— A Subaru WRX and WRX STI engine knock and spun bearing lawsuit alleges metal debris contaminates the oil from defective connecting rod bearings and causes total engine failure.
According to the proposed class-action lawsuit, 2013-2014 Subaru WRX and WRX STI cars have defective rotating assemblies and engines that aren't lubricated enough by the oil that contains the metal debris.
According to the lawsuit, the Subaru Impreza was first manufactured in 1992, then Subaru started building the “WRX” (short for world rally) version of the Impreza.
The 2013-2014 Subaru Impreza WRX and WRX STI models were manufactured with Subaru’s EJ “short block” engine, a dual-overhead camshaft 16-valve turbo four-stroke engine manufactured by Subaru.
The EJ engines use four pistons to convert pressure into a rotating motion while gasoline is mixed with air in the combustion chambers of the engine. The pistons are connected to the crankshaft via the connecting rod and as the connecting rod moves up and down, this causes the crankshaft to rotate and send power to the wheels.
During this cycle, the crankshaft rotates many thousands of times per minute within each connecting rod, so to reduce friction and make the engine last longer, a bearing placed between the connecting rod and crankshaft surfaces. As a result, the connecting rod bearings allow the crankshaft to rotate within the connecting rods.
It's the job of the engine oil to lubricate the piston, cylinder wall, connecting rod bearings and other rotating and moving components as the piston moves up and down. In addition, the oil is necessary to reduce wear on moving engine parts, improve sealing and to cool the engine by carrying away heat from the moving parts.
According to the lawsuit, the defect causes an insufficient supply of oil to coat the bearing surfaces and doesn't make a good enough oil barrier between the bearings and the metal parts they are designed to protect.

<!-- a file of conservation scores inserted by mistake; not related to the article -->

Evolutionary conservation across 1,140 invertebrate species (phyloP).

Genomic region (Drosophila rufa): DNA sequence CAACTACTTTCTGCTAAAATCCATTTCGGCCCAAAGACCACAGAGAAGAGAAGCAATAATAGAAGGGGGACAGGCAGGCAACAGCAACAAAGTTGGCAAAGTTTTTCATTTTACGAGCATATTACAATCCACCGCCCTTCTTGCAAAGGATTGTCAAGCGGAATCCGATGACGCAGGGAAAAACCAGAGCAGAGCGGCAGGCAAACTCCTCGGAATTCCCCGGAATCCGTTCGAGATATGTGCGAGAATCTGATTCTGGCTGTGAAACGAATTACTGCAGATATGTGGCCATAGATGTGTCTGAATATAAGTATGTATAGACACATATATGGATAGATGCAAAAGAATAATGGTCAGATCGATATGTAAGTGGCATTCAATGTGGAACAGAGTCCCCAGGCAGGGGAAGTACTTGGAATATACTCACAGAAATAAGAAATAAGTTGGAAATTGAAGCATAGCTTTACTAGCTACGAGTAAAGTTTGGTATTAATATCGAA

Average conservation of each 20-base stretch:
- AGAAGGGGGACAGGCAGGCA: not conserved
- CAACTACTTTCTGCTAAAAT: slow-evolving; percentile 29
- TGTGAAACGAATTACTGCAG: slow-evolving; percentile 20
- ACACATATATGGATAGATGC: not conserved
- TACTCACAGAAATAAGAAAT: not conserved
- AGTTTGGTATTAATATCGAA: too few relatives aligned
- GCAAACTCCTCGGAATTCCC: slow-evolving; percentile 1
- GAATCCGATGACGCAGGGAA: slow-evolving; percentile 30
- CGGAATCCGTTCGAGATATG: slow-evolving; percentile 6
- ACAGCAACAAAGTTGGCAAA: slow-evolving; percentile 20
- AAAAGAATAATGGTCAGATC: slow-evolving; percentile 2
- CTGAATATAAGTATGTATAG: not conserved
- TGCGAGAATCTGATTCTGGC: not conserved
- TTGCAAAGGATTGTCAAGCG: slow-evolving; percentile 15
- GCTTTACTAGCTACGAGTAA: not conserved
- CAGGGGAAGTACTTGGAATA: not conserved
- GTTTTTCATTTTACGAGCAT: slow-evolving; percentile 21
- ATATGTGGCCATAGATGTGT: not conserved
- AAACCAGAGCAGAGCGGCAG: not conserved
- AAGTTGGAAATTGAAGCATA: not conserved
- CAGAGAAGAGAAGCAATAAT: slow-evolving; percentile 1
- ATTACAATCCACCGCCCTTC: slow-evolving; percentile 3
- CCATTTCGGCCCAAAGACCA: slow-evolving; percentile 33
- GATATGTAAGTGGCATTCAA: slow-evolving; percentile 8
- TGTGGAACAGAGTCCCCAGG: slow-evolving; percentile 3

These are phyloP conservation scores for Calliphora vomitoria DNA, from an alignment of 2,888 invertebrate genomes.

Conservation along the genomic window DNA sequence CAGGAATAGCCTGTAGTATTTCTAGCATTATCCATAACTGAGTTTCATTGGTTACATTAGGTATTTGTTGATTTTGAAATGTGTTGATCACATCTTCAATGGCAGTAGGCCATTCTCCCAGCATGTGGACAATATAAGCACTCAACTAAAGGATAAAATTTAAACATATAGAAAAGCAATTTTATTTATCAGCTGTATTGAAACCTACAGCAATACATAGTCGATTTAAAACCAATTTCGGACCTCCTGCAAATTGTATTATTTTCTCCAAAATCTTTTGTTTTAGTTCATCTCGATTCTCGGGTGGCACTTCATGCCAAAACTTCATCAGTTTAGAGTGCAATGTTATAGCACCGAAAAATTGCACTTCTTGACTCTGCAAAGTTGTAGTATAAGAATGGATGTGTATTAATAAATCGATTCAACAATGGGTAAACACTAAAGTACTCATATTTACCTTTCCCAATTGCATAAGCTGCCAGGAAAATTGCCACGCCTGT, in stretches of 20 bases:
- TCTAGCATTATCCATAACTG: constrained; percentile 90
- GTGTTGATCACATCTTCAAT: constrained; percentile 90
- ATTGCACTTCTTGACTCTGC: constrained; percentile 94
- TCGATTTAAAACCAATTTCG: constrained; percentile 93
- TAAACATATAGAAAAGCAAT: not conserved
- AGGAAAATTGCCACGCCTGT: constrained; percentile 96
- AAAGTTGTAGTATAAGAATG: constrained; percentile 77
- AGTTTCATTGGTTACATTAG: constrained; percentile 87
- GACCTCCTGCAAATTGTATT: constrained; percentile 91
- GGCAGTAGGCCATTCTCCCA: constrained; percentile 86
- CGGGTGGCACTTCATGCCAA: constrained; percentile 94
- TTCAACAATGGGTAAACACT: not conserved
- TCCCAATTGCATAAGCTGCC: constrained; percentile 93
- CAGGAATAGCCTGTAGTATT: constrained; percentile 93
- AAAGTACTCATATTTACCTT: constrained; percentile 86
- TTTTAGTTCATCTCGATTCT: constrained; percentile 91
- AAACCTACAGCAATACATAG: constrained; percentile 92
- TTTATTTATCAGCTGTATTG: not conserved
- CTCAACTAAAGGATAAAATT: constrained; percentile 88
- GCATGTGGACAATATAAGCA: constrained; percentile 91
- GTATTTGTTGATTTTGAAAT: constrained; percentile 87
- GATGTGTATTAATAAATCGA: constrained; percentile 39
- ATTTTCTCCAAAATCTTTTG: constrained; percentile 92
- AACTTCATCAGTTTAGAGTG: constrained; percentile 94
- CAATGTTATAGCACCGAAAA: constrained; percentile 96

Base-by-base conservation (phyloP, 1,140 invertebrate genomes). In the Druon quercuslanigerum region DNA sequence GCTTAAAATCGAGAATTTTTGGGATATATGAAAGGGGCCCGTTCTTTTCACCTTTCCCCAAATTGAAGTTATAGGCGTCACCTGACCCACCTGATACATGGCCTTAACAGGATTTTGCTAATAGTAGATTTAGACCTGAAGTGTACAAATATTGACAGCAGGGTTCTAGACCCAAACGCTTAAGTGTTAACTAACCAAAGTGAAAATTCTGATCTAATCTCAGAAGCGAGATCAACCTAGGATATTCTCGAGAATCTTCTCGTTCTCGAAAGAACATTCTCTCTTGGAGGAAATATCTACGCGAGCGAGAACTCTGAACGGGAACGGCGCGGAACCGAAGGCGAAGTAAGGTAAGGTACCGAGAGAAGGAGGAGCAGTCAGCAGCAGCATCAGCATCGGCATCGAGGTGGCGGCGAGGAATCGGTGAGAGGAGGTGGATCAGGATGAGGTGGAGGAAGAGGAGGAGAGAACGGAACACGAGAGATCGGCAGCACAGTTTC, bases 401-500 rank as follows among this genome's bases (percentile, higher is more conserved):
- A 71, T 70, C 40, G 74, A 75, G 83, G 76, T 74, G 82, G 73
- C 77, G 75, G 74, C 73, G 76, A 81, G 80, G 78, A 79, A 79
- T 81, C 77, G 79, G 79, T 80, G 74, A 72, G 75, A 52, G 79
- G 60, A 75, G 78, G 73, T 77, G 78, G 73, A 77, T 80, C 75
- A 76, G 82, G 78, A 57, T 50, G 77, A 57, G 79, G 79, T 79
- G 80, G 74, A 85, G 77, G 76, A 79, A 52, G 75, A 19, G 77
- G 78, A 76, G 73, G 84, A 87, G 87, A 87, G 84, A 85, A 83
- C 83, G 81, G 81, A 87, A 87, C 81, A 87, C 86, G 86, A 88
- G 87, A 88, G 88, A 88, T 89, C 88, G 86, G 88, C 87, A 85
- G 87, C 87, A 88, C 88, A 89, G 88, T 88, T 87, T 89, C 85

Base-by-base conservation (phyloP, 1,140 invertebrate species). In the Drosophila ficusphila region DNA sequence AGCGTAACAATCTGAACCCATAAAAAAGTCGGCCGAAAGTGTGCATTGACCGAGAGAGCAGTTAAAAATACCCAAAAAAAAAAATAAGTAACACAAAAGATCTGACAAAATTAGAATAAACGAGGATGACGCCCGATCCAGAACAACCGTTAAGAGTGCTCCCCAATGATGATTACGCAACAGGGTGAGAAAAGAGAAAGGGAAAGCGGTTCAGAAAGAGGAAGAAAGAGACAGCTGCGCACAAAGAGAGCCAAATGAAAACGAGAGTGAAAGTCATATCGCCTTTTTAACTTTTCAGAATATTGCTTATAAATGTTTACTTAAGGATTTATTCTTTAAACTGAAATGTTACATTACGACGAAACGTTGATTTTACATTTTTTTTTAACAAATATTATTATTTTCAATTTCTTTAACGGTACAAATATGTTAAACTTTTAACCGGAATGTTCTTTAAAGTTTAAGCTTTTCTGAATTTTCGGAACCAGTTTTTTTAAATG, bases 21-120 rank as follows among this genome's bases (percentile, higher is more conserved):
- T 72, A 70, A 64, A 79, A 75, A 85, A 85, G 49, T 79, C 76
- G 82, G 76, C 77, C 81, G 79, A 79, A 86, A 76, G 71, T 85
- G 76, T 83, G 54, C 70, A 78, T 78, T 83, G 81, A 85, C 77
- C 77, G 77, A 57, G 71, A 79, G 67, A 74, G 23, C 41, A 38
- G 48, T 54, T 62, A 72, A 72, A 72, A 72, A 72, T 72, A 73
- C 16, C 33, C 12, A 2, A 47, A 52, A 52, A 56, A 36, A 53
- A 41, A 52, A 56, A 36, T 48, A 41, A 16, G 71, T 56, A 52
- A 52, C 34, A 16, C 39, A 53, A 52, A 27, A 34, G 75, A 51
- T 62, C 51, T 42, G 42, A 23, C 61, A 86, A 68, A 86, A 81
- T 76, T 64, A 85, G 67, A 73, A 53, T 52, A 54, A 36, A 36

This allegedly causes excessive contact between the connecting rods and connecting rod bearings, finally causing the bearings to disintegrate and fracture.
This sends metal debris through the oil so much that the oil filter can no longer remove the metal and the oil is re-circulated throughout the engine by the oil pumps, causing damage to the various components and eventually leading to catastrophic engine failure.
The knocking and rattling sounds arise as a result of the connecting rod bearings falling apart from damage to the bearings, connecting rods and crankshaft. The plaintiff also claims the damaged connecting rod bearings can cause the pistons to break through the engine blocks.
The plaintiff says he purchased a 2013 Subaru Impreza WRX in 2015, but in 2017 when the car had nearly 69,000 miles, the engine started knocking before it completely failed.
Subaru allegedly told the plaintiff the WRX “engine need[ed] to be remove[d] and [torn] down to inspect damage. Found connecting rod #1 damage sending metal shaving to cylinder walls caus[ing] damage to short block. Short block and all relating parts need to be replace[d].”
The plaintiff says Subaru told him he would need to pay $5,711.15 for repairs, but eventually the automaker said it would pay $2,000 as a goodwill gesture, but no more than $2,000.
In August 2017, the plaintiff allegedly paid $3,711.15 to pick up his WRX, a car he says wouldn't have been purchased in the first place if Subaru would have warned him about the spun bearing problems.
Subaru allegedly concealed the WRX engines are prone to failure due to knocking and spun bearings, causing the cars to lose value while Subaru refused to order a recall or offer reimbursements to WRX and WRX STI owners. Additionally, the plaintiff says the cars are a safety hazard because the engines fail while driving at highway speeds.
Subaru allegedly should have known about the knocking and spun bearing problems based on customer complaints and internal testing.
The Subaru WRX and WRX STI spun bearing lawsuit was filed in the U.S. District Court for the District of New Jersey - Vicente Salcedo v. Subaru of America Inc., et. al.